Graduate Advising Packet
After Student Accepted
- Summer: students should study for music history and music theory diagnostic exams. Materials available on Canvas.
- Remind incoming students of these events, which occur the week before classes begin:
- Friday morning: GTA training sessions
- Friday afternoon: review sessions for musicology and music theory exams
- Sunday evening: new graduate student orientation
- Monday: musicology and music theory diagnostic exams
- Review results of diagnostic exams (immediately upon receiving).
- Verbally explain the steps to graduationhere.
- Create a 4-semester curriculum with student. Links: online coursecatalog androtation schedule for academic courses
- First semester: ensure students take review courses (MUCO 400, MUTH 400, MUTH 410) if needed. Students will not be able to submit an Admission to Candidacy Form without completing these courses. These courses are only offered in the fall. (see Third Semester below)
- Highly recommended that students take MUSC 510 in the first semester. If impossible they need to take in second semester.
- Students who are not required to take review courses should take 500-level MUCO and MUTH courses as soon as possible.
- Student selects topic for thesis project.
- Advise student to select the other two members of his/her graduate committee.
- Instruct student to submit completed Admission to Candidacy Form by the published graduate school deadlines (see #4 below).
- Students must pass any necessary review courses before candidacy form will be approved.
- Should be done at the beginning of the third semester.
- Advise student to finalize the other two members of his/her graduate committee
- Instruct student to schedule a pre-comprehensive exam meeting1, the comprehensive written exam, and the oral defense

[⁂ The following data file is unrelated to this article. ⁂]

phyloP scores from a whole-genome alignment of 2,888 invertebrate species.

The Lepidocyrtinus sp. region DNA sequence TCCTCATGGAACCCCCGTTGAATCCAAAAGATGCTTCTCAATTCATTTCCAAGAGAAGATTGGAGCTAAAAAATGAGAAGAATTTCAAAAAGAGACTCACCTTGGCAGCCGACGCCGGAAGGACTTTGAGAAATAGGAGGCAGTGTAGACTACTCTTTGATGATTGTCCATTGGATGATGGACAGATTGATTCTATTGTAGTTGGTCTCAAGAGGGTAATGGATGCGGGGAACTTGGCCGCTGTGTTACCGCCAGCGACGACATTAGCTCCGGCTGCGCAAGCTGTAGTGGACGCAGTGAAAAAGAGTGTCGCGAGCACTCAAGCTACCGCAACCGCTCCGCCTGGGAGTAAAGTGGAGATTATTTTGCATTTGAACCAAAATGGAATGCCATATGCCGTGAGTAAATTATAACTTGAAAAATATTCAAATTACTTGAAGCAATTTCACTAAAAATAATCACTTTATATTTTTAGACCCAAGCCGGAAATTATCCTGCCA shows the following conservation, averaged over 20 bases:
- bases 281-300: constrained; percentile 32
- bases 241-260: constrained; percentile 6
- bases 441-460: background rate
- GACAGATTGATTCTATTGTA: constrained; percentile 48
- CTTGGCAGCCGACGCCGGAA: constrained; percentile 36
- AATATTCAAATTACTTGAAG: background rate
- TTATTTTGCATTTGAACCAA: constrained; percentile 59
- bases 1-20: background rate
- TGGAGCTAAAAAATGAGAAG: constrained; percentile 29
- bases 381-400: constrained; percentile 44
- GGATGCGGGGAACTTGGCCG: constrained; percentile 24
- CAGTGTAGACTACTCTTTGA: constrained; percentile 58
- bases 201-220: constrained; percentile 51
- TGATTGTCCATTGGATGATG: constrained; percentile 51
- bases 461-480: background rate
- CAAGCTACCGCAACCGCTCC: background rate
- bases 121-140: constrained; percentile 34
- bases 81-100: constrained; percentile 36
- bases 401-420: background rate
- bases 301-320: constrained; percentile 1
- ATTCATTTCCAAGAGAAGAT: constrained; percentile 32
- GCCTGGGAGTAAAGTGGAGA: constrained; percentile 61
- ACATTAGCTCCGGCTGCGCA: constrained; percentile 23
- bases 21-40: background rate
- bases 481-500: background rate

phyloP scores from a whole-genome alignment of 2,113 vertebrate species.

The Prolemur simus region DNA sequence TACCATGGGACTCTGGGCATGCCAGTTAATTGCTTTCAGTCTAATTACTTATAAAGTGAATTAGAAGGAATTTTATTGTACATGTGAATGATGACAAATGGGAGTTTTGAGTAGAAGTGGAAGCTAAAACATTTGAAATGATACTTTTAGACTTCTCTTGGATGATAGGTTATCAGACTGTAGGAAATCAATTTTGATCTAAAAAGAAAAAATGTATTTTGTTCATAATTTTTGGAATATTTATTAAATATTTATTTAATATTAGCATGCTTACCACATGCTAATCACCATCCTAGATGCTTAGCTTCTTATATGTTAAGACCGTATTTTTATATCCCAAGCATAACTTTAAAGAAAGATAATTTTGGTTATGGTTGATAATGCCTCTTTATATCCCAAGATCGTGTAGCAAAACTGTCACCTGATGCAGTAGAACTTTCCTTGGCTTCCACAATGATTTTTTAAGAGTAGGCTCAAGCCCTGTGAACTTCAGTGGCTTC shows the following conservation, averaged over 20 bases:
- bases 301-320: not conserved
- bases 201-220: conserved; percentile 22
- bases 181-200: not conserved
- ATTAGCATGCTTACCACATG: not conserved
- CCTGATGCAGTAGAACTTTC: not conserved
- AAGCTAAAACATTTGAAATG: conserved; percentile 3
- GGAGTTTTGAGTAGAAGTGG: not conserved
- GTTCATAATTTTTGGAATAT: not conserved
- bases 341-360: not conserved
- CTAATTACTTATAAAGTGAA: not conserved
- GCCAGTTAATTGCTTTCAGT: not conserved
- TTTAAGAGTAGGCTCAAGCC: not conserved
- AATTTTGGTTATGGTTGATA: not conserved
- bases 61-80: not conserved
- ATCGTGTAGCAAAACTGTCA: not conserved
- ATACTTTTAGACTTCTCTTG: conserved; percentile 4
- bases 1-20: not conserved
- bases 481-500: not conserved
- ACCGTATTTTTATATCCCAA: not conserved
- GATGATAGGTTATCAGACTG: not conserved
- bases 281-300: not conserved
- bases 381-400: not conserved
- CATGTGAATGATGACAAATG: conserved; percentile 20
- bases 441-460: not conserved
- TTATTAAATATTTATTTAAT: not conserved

- All committee members must agree to the dates.
- Student must turn in Recommended Arrangements for Final Exam form two weeks prior to date of written exam.
- Deadlines for completing the oral defense and question revisions are Nov. 15 (fall comp) and April 15 (spring comp)
- Plan thesis & dates
- Jointly select a date inside the 4th semester, with knowledge and approval by the student’s full committee. Set the defense as far in advance as possible.
- Go over all deadlines for graduation for the current academic year and expected graduation date (admission to candidacy, graduation application, exam, etc.).
- Oversee the completion of the Written Comprehensive Exams.
- Oversee the completion of the Oral Defense of Comprehensive Exams (see deadlines re: Step 2, Third Semester).
- The major professor will turn in this form when completed.
- The major professor should contact Carolyn Anderson before the defense to prepare the report of final examination form.
- Review thesis approval process, formatting requirements, and submission process here.
- Instruct student to submit diploma application to Graduate School (see deadlines re: Step 2, Third Semester).
- Instruct student to pay Graduation Fee.
Approximate Dates for Comprehensive Exams by Area
Music Theory and Musicology: late 3rd semester or early 4th semester
Music Education: mid 4th semester
Exams in Theory, Musicology, and Ear-Training that students take prior to the start of class in their first semester. If exam is failed, students must take and pass a review course in that discipline. This review course will need to completed and passed before progressing to the other courses in the area of the respective review course.
Written Comprehensive Exams
An extensive take-home exam consisting of one (broad) question from each of the three members of the student’s Master’s Committee. The student has one week to complete the exam, and is excused from classes and ensembles during this time (from 9am on a Monday until 9am on the following Monday). The exam is turned in to the administrative secretary.
Oral Comprehensive Exams
An examination, generally reflective, of the student’s written comprehensive exams, between the student and his/her Master’s Committee. At this exam, committee members ask the student to explain, elaborate, and/or defend the positions proffered in their written exams.
The capstone project of their graduate career and signifies the completion of the requirements for graduation.